Democrat National Convention officials announced Wednesday that Joe Biden has decided to skip out on the Milwaukee convention next week due to the Wuhan coronavirus. Instead, Biden will accept his party’s nomination in his home state of Delaware.
In a statement, DNC chair, Tom Perez, affirmed:
From the very beginning of this pandemic, we put the health and safety of the American people first. We followed the science, listened to the doctors and public health experts, and we continued making adjustments to our plans in order to protect lives. That’s the kind of steady and responsible leadership America deserves.
Wisconsin is a key battleground state in the upcoming 2020 election, with the most recent polling showing it is a toss-up. In 2016, Hillary Clinton lost in Wisconsin by less than one point (46.5 to 47.2%). While Hillary never visited Wisconsin during her campaign, candidate Trump visited six times. In the final weeks of the election, Hillary’s husband, Bill Clinton, known for his sharp political instincts, warned his wife and her campaign manager, Robbie Mook, that she needed to spend more time in the rust belt, particularly Wisconsin. Mook cited polling data showing Wisconsin safe by as much as nine points, and the fateful decision was made.
In analyzing the 2016 election, most experts agree that it was, indeed, a fatal strategic failure for Hillary’s campaign to take Wisconsin for granted. The decision to hold the 2020 Democratic convention in Milwaukee was viewed as an acknowledgment of that fact and a signal that Biden’s campaign would not repeat the mistake.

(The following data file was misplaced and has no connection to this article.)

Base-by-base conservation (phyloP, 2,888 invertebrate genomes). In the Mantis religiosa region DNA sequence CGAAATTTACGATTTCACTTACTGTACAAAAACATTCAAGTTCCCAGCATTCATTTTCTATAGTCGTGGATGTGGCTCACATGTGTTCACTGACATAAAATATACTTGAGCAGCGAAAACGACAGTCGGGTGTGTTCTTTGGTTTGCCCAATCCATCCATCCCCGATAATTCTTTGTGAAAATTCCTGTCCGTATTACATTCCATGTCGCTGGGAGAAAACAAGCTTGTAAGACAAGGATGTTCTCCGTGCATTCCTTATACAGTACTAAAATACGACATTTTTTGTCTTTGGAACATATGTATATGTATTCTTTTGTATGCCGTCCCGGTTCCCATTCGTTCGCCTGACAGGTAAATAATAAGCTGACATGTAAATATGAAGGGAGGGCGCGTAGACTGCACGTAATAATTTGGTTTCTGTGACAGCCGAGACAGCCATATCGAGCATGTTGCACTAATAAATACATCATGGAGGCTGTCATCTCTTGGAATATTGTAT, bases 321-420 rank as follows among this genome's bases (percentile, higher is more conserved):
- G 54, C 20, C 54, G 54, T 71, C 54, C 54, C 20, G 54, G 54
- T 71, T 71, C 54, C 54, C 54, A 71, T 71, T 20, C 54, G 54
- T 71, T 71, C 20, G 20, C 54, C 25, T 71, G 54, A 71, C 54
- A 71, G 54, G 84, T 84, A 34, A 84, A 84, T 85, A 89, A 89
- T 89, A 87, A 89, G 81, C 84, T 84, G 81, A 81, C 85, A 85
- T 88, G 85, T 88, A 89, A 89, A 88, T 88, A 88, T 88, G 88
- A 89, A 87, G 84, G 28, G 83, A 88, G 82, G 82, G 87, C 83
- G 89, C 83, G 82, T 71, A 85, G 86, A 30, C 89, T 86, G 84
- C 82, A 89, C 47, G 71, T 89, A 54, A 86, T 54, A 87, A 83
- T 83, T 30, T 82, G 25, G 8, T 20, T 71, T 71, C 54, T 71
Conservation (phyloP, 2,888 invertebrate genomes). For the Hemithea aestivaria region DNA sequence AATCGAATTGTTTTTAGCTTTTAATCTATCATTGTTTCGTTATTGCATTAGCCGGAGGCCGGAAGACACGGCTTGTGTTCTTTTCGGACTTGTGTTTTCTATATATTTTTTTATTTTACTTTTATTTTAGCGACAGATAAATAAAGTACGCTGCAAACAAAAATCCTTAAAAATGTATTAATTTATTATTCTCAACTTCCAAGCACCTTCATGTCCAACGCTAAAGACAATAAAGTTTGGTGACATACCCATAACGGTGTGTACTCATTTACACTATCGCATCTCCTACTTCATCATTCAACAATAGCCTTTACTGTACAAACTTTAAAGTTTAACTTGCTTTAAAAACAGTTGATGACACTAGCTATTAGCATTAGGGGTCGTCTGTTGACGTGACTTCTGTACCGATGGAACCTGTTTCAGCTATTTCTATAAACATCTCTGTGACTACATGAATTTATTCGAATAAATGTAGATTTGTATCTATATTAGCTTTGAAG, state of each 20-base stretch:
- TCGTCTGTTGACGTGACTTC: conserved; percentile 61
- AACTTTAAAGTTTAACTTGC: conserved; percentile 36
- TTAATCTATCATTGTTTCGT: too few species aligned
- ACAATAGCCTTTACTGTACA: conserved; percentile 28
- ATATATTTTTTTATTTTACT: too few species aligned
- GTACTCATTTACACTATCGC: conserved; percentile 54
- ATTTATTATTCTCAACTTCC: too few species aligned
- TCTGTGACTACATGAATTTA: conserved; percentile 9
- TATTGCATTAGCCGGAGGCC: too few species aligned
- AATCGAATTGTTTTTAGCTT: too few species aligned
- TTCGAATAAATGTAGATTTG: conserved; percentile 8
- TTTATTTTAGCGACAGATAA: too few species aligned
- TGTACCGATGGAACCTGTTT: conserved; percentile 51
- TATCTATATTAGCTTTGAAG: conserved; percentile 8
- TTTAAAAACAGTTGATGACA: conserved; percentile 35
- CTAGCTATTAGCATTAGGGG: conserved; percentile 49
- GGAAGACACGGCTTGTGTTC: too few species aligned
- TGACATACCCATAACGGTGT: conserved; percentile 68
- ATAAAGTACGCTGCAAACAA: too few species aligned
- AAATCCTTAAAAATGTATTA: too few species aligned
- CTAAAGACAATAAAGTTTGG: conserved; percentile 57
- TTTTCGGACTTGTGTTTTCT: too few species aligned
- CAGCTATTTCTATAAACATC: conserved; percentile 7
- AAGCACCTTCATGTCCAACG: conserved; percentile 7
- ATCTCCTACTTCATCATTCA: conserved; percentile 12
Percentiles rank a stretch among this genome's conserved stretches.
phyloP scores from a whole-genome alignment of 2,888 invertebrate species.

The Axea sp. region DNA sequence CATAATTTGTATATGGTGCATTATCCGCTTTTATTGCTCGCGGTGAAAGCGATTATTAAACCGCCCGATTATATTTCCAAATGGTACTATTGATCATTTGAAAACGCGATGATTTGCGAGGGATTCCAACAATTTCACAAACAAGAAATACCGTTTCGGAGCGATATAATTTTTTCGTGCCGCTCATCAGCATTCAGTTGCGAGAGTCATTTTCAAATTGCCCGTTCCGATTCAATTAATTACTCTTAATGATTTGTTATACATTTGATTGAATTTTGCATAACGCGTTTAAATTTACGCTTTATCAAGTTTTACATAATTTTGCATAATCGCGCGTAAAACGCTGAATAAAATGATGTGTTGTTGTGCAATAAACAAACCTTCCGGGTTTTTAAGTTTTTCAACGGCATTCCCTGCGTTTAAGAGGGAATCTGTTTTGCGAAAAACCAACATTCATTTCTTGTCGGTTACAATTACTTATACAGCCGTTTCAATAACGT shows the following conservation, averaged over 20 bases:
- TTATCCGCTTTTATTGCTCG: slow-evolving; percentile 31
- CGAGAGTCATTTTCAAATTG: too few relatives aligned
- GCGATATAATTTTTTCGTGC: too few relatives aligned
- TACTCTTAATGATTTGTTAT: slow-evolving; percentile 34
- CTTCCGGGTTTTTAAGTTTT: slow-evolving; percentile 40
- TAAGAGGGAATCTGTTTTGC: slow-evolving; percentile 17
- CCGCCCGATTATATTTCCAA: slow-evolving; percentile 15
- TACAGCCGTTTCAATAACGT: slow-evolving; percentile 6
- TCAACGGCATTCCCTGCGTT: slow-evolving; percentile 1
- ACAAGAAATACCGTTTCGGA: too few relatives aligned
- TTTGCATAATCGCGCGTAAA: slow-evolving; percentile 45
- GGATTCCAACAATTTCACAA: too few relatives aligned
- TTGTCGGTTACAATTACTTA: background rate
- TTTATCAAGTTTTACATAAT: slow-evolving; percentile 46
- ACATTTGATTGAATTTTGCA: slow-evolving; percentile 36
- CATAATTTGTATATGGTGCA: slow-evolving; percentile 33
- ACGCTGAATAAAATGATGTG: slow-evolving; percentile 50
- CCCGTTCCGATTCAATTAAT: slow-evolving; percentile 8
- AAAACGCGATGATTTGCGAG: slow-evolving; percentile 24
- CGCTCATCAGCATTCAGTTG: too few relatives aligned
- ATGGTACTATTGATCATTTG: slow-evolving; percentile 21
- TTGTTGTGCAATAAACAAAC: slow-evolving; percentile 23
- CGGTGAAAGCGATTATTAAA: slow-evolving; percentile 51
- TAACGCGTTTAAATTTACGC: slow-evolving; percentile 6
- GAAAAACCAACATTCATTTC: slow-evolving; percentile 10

With Biden’s surprising decision not to travel to Milwaukee for his own nomination, some are wondering whether he is making the same mistake Clinton did just four years ago. The concern is compounded by the fact that speculation persists around the question of whether he will even agree to debate President Donald Trump prior to the election.
Trump’s presidential campaign clearly sees this as a weakness. Indeed, in a FOX & Friends interview this morning, President Trump stated he wants more debates and is annoyed that the debate committee has not scheduled one before early voting begins. It’s also worth noting that Biden already used health concerns surrounding the Wuhan flu to refuse a debate with former Democrat primary candidate, Sen. Bernie Sanders. New York Times columnist, Thomas Friedman, was among the first to signal that Democrats should call for debates to be canceled.
Since then, Biden’s mental agility has been called further into question due to several embarrassing interview stumbles. The corporate media response to these gaffes has been to accelerate and amplify calls to cancel the debate. A recent NY Times op-ed boldly states “Let’s Scrap the Presidential Debates.” To the idea of scrapping this political tradition, RNC Chairwoman, Ronna McDaniel, replied simply, “If you can’t debate, then you should not be president.” If debates are canceled, it will be the first time since 1972 that candidates have not publicly debated prior to a presidential election.
The Biden campaign has not responded to a comment request from The Federalist on whether Biden will be campaigning in Wisconsin at all during this election cycle.